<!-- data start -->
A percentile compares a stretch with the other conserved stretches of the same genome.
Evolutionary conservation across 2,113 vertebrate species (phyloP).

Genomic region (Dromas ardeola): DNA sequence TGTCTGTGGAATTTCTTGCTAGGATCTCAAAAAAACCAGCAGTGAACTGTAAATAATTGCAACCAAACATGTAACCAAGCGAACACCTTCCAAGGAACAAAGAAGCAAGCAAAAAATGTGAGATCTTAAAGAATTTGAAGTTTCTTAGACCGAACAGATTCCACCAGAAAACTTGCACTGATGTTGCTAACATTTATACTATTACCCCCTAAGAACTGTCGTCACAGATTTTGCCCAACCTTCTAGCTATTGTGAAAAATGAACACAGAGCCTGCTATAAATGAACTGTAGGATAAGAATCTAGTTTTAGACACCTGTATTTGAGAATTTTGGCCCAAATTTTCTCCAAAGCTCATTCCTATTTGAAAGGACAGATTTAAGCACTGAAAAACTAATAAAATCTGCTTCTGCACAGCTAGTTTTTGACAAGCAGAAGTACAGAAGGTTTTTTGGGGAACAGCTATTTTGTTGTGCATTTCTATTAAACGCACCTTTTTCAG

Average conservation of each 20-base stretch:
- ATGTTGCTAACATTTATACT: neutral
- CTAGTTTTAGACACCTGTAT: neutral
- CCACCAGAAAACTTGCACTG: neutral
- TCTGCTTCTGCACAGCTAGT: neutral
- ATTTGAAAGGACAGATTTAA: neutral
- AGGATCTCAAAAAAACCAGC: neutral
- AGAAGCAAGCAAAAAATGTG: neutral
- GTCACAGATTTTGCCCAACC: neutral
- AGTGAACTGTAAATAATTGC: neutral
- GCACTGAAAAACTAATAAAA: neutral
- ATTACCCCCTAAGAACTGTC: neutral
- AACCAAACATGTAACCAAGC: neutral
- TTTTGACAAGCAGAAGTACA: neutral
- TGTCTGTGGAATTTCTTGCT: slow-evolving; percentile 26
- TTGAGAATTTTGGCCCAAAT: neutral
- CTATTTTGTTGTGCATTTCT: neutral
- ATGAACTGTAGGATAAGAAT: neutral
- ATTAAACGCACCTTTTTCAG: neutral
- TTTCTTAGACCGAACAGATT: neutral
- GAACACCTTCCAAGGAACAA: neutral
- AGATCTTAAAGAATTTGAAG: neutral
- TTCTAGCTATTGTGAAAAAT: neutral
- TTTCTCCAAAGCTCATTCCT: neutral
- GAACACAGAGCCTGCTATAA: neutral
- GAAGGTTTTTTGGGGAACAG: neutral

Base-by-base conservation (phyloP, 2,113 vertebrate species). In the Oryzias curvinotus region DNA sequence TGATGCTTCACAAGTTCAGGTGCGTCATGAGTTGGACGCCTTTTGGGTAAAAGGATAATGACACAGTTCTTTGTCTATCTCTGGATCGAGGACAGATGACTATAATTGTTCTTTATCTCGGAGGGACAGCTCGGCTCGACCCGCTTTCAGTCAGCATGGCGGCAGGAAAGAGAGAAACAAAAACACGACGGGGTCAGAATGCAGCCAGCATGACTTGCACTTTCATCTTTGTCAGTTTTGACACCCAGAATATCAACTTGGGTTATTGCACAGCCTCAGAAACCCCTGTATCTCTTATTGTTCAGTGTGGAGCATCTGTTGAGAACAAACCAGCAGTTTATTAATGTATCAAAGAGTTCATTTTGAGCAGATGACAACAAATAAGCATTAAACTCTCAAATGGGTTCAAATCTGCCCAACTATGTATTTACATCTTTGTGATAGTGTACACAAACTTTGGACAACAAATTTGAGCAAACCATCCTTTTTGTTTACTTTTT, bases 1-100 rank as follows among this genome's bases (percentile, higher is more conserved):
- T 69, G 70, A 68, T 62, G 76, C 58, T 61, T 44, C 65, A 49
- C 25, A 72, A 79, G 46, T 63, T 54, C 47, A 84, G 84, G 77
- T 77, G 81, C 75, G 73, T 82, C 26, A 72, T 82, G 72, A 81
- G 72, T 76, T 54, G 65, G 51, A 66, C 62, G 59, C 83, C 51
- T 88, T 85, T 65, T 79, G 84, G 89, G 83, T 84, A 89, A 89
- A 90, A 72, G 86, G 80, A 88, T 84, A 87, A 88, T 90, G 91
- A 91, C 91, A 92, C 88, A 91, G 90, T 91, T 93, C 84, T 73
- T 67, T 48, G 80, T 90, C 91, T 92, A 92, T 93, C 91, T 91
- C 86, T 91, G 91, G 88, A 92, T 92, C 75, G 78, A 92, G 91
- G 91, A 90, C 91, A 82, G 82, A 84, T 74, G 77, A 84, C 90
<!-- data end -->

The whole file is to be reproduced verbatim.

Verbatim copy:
A percentile compares a stretch with the other conserved stretches of the same genome.
Evolutionary conservation across 2,113 vertebrate species (phyloP).

Genomic region (Dromas ardeola): DNA sequence TGTCTGTGGAATTTCTTGCTAGGATCTCAAAAAAACCAGCAGTGAACTGTAAATAATTGCAACCAAACATGTAACCAAGCGAACACCTTCCAAGGAACAAAGAAGCAAGCAAAAAATGTGAGATCTTAAAGAATTTGAAGTTTCTTAGACCGAACAGATTCCACCAGAAAACTTGCACTGATGTTGCTAACATTTATACTATTACCCCCTAAGAACTGTCGTCACAGATTTTGCCCAACCTTCTAGCTATTGTGAAAAATGAACACAGAGCCTGCTATAAATGAACTGTAGGATAAGAATCTAGTTTTAGACACCTGTATTTGAGAATTTTGGCCCAAATTTTCTCCAAAGCTCATTCCTATTTGAAAGGACAGATTTAAGCACTGAAAAACTAATAAAATCTGCTTCTGCACAGCTAGTTTTTGACAAGCAGAAGTACAGAAGGTTTTTTGGGGAACAGCTATTTTGTTGTGCATTTCTATTAAACGCACCTTTTTCAG

Average conservation of each 20-base stretch:
- ATGTTGCTAACATTTATACT: neutral
- CTAGTTTTAGACACCTGTAT: neutral
- CCACCAGAAAACTTGCACTG: neutral
- TCTGCTTCTGCACAGCTAGT: neutral
- ATTTGAAAGGACAGATTTAA: neutral
- AGGATCTCAAAAAAACCAGC: neutral
- AGAAGCAAGCAAAAAATGTG: neutral
- GTCACAGATTTTGCCCAACC: neutral
- AGTGAACTGTAAATAATTGC: neutral
- GCACTGAAAAACTAATAAAA: neutral
- ATTACCCCCTAAGAACTGTC: neutral
- AACCAAACATGTAACCAAGC: neutral
- TTTTGACAAGCAGAAGTACA: neutral
- TGTCTGTGGAATTTCTTGCT: slow-evolving; percentile 26
- TTGAGAATTTTGGCCCAAAT: neutral
- CTATTTTGTTGTGCATTTCT: neutral
- ATGAACTGTAGGATAAGAAT: neutral
- ATTAAACGCACCTTTTTCAG: neutral
- TTTCTTAGACCGAACAGATT: neutral
- GAACACCTTCCAAGGAACAA: neutral
- AGATCTTAAAGAATTTGAAG: neutral
- TTCTAGCTATTGTGAAAAAT: neutral
- TTTCTCCAAAGCTCATTCCT: neutral
- GAACACAGAGCCTGCTATAA: neutral
- GAAGGTTTTTTGGGGAACAG: neutral

Base-by-base conservation (phyloP, 2,113 vertebrate species). In the Oryzias curvinotus region DNA sequence TGATGCTTCACAAGTTCAGGTGCGTCATGAGTTGGACGCCTTTTGGGTAAAAGGATAATGACACAGTTCTTTGTCTATCTCTGGATCGAGGACAGATGACTATAATTGTTCTTTATCTCGGAGGGACAGCTCGGCTCGACCCGCTTTCAGTCAGCATGGCGGCAGGAAAGAGAGAAACAAAAACACGACGGGGTCAGAATGCAGCCAGCATGACTTGCACTTTCATCTTTGTCAGTTTTGACACCCAGAATATCAACTTGGGTTATTGCACAGCCTCAGAAACCCCTGTATCTCTTATTGTTCAGTGTGGAGCATCTGTTGAGAACAAACCAGCAGTTTATTAATGTATCAAAGAGTTCATTTTGAGCAGATGACAACAAATAAGCATTAAACTCTCAAATGGGTTCAAATCTGCCCAACTATGTATTTACATCTTTGTGATAGTGTACACAAACTTTGGACAACAAATTTGAGCAAACCATCCTTTTTGTTTACTTTTT, bases 1-100 rank as follows among this genome's bases (percentile, higher is more conserved):
- T 69, G 70, A 68, T 62, G 76, C 58, T 61, T 44, C 65, A 49
- C 25, A 72, A 79, G 46, T 63, T 54, C 47, A 84, G 84, G 77
- T 77, G 81, C 75, G 73, T 82, C 26, A 72, T 82, G 72, A 81
- G 72, T 76, T 54, G 65, G 51, A 66, C 62, G 59, C 83, C 51
- T 88, T 85, T 65, T 79, G 84, G 89, G 83, T 84, A 89, A 89
- A 90, A 72, G 86, G 80, A 88, T 84, A 87, A 88, T 90, G 91
- A 91, C 91, A 92, C 88, A 91, G 90, T 91, T 93, C 84, T 73
- T 67, T 48, G 80, T 90, C 91, T 92, A 92, T 93, C 91, T 91
- C 86, T 91, G 91, G 88, A 92, T 92, C 75, G 78, A 92, G 91
- G 91, A 90, C 91, A 82, G 82, A 84, T 74, G 77, A 84, C 90